Habitat heterogeneity induces rapid changes in the feeding behaviour of generalist arthropod predators
Research output: Contribution to journal › Article
The "habitat heterogeneity hypothesis" predicts positive effects of structural complexity on species coexistence. Increasing habitat heterogeneity can change the diversity (number of species, abundances) and the functional roles of communities. The latter, however, is not well understood as species and individuals may respond very differently and dynamically to a changing environment. Here, we experimentally test how habitat heterogeneity affects generalist arthropod predators, including epigaeic spiders, carabid and staphylinid beetles, under natural conditions by assessing their diversity and directly measuring their trophic interactions (which provide a proxy for their functional roles). The experiment was conducted in spring barley fields in Southern Sweden where habitat heterogeneity was manipulated by increasing within-field plant diversity. Increased habitat heterogeneity triggered rapid changes in the feeding behaviour of generalist predators characterized by lower trophic specialization at both network (H2', degree of interaction specialization in the entire network) and species level (d', degree of interaction specialization at the species level). We presume that this is because spatial separation resulted in relaxed competition and allowed an increased overlap in resources used among predator species. Predators collected from heterogenous habitats also showed greater individual-level dietary variability which might be ascribed to relaxed intraspecific competition. Our results provide conclusive evidence that habitat heterogeneity can induce rapid behavioural responses independent of changes in diversity, potentially promoting the stability of ecosystem functions. A plain language summary is available for this article.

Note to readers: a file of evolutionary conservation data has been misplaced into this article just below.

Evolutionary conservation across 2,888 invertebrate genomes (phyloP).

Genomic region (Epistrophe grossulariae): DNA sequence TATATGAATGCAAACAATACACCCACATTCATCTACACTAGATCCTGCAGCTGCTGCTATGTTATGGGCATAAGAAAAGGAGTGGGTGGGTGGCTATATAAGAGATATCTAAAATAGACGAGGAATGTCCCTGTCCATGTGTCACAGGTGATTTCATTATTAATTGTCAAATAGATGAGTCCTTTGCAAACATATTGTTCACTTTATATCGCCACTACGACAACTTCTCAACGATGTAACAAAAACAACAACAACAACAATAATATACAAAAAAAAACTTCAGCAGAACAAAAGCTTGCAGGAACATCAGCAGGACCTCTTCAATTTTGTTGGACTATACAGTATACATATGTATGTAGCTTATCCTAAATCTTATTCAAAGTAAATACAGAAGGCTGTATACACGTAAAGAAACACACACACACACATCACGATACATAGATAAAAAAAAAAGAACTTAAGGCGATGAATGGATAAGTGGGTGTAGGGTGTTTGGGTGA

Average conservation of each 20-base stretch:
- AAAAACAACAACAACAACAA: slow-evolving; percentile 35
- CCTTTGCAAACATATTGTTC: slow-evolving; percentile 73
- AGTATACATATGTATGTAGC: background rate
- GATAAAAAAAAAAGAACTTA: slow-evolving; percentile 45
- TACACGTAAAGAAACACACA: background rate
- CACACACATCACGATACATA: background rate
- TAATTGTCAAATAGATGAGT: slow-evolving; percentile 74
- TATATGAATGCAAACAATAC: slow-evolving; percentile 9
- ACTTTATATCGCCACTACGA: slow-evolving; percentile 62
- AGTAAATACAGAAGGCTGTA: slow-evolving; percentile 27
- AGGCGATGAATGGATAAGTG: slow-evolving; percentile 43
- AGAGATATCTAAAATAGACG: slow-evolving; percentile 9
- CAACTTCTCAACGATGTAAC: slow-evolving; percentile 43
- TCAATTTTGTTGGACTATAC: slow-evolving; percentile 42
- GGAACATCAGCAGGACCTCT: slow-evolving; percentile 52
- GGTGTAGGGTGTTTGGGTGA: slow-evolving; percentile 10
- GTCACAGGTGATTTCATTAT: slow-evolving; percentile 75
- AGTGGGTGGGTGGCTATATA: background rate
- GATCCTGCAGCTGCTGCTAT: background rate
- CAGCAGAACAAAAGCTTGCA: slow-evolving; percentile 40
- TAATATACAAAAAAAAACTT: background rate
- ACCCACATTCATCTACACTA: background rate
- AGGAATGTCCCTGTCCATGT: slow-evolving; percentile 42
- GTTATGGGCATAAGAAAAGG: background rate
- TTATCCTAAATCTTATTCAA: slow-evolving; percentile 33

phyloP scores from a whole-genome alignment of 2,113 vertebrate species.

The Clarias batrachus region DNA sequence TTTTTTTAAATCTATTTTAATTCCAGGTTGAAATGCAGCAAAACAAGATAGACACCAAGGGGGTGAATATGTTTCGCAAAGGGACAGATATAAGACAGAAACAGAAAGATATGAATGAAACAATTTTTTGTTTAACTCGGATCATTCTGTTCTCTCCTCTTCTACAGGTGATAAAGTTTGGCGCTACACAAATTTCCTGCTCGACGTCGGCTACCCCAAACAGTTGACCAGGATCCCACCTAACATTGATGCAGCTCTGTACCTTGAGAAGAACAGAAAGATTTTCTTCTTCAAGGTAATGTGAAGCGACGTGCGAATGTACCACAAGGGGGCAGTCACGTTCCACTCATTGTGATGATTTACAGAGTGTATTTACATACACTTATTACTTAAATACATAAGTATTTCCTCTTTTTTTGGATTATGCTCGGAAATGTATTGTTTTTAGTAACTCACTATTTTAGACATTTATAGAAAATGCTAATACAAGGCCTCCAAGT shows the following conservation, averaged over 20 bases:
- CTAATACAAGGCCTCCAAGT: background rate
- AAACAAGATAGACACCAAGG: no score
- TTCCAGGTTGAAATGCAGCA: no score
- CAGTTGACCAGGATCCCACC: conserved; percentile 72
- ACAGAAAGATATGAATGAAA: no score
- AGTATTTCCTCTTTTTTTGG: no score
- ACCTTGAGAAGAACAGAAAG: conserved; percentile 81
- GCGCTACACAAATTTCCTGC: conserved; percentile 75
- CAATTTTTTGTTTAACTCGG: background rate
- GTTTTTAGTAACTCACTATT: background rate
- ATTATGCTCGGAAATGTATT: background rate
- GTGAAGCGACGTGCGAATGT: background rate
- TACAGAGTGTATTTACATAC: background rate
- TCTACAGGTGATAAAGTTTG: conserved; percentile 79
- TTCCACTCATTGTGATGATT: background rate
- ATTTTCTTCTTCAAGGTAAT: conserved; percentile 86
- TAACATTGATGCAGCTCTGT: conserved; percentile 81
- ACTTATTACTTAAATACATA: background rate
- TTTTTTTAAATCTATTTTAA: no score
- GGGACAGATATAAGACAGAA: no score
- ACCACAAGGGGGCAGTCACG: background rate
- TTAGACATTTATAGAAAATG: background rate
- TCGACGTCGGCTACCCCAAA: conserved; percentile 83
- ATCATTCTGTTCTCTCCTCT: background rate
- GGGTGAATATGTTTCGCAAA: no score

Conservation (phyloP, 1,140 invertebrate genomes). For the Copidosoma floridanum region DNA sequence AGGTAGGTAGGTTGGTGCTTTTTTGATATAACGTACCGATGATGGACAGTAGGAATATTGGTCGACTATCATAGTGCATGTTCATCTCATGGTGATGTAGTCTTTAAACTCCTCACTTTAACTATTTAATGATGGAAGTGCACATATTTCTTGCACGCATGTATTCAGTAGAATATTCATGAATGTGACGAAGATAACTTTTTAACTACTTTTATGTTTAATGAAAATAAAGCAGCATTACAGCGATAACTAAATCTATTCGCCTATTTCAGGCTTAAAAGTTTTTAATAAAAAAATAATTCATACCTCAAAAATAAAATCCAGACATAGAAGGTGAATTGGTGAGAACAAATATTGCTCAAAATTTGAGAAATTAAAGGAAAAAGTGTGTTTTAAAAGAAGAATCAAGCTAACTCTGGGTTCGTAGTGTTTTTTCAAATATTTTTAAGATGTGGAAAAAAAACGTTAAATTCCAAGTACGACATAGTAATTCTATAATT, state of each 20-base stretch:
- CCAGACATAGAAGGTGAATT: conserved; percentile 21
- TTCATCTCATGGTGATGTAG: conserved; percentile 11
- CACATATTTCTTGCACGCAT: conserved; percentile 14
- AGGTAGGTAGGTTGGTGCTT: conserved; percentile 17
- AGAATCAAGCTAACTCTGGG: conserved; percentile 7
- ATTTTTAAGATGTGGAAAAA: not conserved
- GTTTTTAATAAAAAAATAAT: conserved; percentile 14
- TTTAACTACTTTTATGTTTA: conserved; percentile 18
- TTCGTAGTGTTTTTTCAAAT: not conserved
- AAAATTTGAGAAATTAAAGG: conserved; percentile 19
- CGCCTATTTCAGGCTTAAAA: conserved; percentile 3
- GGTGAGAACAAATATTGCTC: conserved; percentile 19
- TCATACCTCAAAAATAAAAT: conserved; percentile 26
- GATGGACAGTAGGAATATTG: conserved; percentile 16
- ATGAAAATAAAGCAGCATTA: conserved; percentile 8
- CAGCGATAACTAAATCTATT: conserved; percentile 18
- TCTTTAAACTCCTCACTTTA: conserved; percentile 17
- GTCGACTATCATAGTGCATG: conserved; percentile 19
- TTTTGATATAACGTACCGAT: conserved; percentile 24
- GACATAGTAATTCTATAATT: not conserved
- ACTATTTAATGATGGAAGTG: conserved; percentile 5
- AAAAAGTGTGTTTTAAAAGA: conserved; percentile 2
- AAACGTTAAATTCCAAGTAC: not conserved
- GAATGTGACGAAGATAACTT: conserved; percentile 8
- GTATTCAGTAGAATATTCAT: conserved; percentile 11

|Research areas and keywords||
Subject classification (UKÄ) – MANDATORY
|Early online date||2018 Jan 10|
|Publication status||Published - 2018 Mar|